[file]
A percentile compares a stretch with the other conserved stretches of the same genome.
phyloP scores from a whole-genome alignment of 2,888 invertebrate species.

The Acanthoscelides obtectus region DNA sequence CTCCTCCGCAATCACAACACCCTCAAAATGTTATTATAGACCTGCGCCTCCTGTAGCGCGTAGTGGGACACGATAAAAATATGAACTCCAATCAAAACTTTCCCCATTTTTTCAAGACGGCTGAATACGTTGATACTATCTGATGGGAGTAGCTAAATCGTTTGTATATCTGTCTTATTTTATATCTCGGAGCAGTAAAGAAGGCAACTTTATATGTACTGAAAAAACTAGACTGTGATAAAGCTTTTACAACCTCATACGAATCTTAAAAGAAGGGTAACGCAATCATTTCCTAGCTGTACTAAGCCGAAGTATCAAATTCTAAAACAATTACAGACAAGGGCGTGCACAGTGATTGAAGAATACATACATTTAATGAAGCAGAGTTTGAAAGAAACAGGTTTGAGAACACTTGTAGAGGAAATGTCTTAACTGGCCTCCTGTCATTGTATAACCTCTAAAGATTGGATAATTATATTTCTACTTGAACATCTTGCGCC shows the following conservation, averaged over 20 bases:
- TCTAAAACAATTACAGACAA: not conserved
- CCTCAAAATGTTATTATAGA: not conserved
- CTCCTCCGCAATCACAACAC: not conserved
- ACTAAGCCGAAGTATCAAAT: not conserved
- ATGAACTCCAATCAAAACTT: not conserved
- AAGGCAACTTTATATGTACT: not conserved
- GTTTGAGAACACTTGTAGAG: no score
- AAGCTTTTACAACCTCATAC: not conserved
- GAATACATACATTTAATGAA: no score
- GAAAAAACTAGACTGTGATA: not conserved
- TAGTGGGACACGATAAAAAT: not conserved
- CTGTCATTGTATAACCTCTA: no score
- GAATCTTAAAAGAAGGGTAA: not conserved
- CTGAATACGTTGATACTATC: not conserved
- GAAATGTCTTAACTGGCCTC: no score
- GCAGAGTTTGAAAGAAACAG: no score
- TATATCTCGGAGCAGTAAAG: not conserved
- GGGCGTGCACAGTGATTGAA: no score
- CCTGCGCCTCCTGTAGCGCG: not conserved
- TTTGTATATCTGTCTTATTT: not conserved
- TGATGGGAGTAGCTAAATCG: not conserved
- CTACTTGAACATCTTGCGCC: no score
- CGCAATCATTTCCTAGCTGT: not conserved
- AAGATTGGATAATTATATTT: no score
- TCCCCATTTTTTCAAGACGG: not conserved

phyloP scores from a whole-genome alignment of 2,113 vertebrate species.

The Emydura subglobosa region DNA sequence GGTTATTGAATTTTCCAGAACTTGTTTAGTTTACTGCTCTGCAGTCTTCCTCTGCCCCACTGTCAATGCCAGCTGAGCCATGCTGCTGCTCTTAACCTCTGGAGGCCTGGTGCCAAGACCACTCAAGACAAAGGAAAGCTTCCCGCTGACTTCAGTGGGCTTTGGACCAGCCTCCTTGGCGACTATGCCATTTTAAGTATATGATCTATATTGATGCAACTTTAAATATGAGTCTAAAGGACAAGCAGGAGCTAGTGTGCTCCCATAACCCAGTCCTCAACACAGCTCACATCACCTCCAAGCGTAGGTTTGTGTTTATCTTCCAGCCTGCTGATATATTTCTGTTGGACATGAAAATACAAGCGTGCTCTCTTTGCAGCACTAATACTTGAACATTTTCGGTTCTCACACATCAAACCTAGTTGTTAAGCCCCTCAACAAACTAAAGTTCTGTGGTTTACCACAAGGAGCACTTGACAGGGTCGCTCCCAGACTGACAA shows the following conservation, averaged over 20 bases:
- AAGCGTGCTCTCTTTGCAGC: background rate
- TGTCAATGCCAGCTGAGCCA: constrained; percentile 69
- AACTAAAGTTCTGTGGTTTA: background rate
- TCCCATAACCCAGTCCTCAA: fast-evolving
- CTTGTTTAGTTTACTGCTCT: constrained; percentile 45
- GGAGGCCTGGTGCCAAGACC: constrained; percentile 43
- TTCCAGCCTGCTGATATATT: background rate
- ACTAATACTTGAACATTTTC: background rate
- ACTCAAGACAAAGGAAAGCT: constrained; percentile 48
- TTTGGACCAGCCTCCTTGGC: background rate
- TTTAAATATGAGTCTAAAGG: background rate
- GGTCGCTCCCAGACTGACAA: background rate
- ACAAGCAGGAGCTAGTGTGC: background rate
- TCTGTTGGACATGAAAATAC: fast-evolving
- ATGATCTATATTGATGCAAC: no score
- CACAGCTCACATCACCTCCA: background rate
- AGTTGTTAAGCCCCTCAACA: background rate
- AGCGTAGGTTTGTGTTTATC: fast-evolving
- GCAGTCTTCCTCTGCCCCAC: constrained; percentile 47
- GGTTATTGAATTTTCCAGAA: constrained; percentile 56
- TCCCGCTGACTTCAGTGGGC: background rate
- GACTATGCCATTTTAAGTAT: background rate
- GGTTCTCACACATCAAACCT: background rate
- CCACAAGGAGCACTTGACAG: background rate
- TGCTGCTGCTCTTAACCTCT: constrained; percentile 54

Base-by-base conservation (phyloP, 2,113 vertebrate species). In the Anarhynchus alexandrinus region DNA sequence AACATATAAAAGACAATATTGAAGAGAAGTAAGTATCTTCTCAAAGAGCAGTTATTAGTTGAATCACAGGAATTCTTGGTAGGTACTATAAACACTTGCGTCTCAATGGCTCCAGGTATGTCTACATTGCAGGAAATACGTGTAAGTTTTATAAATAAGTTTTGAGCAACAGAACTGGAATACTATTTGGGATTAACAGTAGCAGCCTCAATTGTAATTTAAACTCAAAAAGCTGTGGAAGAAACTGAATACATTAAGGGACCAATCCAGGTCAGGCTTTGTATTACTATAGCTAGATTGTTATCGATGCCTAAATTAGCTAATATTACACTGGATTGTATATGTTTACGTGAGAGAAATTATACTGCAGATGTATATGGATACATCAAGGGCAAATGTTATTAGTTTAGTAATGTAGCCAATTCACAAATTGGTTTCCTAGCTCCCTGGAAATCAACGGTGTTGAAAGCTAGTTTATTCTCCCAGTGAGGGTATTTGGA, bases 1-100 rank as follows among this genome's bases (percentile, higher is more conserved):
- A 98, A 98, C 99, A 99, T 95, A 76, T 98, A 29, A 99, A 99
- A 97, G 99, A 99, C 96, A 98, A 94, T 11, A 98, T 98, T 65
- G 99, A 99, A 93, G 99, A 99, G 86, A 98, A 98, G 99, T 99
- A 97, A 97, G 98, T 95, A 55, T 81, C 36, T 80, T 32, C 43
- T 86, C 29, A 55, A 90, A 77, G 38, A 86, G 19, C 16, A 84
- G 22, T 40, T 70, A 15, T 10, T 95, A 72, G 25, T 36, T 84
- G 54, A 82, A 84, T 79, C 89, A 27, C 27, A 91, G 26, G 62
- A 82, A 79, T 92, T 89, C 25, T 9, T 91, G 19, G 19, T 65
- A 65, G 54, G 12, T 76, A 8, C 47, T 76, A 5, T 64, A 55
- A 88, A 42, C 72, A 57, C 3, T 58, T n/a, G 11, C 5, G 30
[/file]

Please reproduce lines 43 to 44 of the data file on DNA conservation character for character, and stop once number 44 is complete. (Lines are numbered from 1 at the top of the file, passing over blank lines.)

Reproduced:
- ACAAGCAGGAGCTAGTGTGC: background rate
- TCTGTTGGACATGAAAATAC: fast-evolving